Alfred Kahn

There is probably no one more villified for the 1978 deregulation of airlines in the United States than Alfred E. Kahn.  The Cornell University professor died at age 93 this past monday.

What would probably surprise many, especially those born prior to the 1970′s, is that Kahn had no background in airlines.  Despite that handicap, he did actually learn the arcane language and strategies of airlines as Chairman of the Civil Aeronautics Board.  Mr. Kahn actually had to be pressured by both President Jimmy Carter and Vice President Walter Mondale before taking the job.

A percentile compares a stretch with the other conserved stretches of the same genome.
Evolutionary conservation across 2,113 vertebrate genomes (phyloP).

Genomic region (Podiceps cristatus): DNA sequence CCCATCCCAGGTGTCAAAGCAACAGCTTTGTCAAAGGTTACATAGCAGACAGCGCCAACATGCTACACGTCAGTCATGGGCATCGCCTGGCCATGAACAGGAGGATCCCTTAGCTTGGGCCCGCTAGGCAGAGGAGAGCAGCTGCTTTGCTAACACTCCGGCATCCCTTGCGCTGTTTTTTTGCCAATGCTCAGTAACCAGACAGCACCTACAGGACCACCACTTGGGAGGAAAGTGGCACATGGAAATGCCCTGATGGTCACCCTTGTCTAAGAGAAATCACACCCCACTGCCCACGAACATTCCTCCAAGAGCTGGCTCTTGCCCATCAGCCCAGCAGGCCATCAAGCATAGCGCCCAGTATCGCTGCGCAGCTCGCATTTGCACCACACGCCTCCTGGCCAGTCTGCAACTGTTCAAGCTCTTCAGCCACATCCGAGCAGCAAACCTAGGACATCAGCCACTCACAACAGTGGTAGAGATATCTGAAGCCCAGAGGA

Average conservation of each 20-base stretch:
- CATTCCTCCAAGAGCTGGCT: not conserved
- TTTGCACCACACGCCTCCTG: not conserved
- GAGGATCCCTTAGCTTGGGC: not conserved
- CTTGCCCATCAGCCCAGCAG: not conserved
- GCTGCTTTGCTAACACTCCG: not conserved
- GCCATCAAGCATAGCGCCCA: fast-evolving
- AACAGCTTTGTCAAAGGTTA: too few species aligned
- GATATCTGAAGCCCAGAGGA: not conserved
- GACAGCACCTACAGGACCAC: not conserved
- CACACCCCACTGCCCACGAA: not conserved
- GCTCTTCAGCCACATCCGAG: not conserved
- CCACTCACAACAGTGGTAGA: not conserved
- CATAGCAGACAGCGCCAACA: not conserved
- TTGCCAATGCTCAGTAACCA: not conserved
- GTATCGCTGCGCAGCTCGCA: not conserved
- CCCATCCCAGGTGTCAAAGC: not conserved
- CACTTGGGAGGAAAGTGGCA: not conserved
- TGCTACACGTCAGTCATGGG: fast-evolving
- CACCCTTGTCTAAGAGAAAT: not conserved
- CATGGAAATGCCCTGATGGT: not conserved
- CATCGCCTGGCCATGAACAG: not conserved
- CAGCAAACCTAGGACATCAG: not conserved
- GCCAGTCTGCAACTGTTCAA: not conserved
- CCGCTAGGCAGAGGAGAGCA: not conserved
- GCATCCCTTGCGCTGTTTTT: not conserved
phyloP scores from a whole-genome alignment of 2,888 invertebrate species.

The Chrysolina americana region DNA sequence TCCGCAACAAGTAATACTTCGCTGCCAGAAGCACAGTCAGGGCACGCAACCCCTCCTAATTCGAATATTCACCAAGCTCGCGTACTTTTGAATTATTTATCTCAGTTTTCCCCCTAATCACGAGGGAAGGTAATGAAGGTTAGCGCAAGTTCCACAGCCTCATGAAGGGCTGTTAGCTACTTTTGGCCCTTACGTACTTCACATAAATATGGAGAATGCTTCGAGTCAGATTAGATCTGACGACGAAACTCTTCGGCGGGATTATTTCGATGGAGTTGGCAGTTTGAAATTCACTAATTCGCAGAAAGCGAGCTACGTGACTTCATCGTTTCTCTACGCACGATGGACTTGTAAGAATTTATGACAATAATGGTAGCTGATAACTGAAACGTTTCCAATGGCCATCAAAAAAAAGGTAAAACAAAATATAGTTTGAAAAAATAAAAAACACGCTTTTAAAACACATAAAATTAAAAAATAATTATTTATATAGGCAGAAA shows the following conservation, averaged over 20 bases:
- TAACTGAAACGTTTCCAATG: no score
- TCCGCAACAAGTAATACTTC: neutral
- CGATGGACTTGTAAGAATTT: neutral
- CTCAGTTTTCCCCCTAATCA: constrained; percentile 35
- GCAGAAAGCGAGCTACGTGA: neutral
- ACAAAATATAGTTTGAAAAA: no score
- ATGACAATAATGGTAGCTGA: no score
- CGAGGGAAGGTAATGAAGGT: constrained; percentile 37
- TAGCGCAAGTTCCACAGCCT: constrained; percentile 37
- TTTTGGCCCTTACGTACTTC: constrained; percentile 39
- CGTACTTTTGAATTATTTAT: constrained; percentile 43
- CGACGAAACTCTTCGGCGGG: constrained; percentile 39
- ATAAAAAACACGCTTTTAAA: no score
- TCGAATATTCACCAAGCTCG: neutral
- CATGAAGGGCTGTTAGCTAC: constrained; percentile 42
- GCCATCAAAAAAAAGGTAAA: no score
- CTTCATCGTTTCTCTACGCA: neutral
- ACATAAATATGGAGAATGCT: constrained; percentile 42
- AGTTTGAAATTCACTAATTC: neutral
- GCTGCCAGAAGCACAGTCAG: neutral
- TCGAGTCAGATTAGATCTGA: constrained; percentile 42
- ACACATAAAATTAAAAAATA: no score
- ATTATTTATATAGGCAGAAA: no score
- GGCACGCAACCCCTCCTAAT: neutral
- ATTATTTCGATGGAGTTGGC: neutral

Prior to taking the job, airlines were just “marginal costs with wings” to him, said Kahn.

Was Kahn successful?  I would argue that he was although he left a gaping hole in what he architected that still plagues airlines today:  airlines were deregulated but their labor wasn’t.  Only the price side of the equation was ever really deregulated.  That’s caused more than 30 years of problems for airlines and it’s a problem that really is no closer to a solution than it was in 1978.  One only has to look at who enjoyed political power in 1978 to understand why.

You can read Alfred E. Kahn’s obituary in the New York Times.

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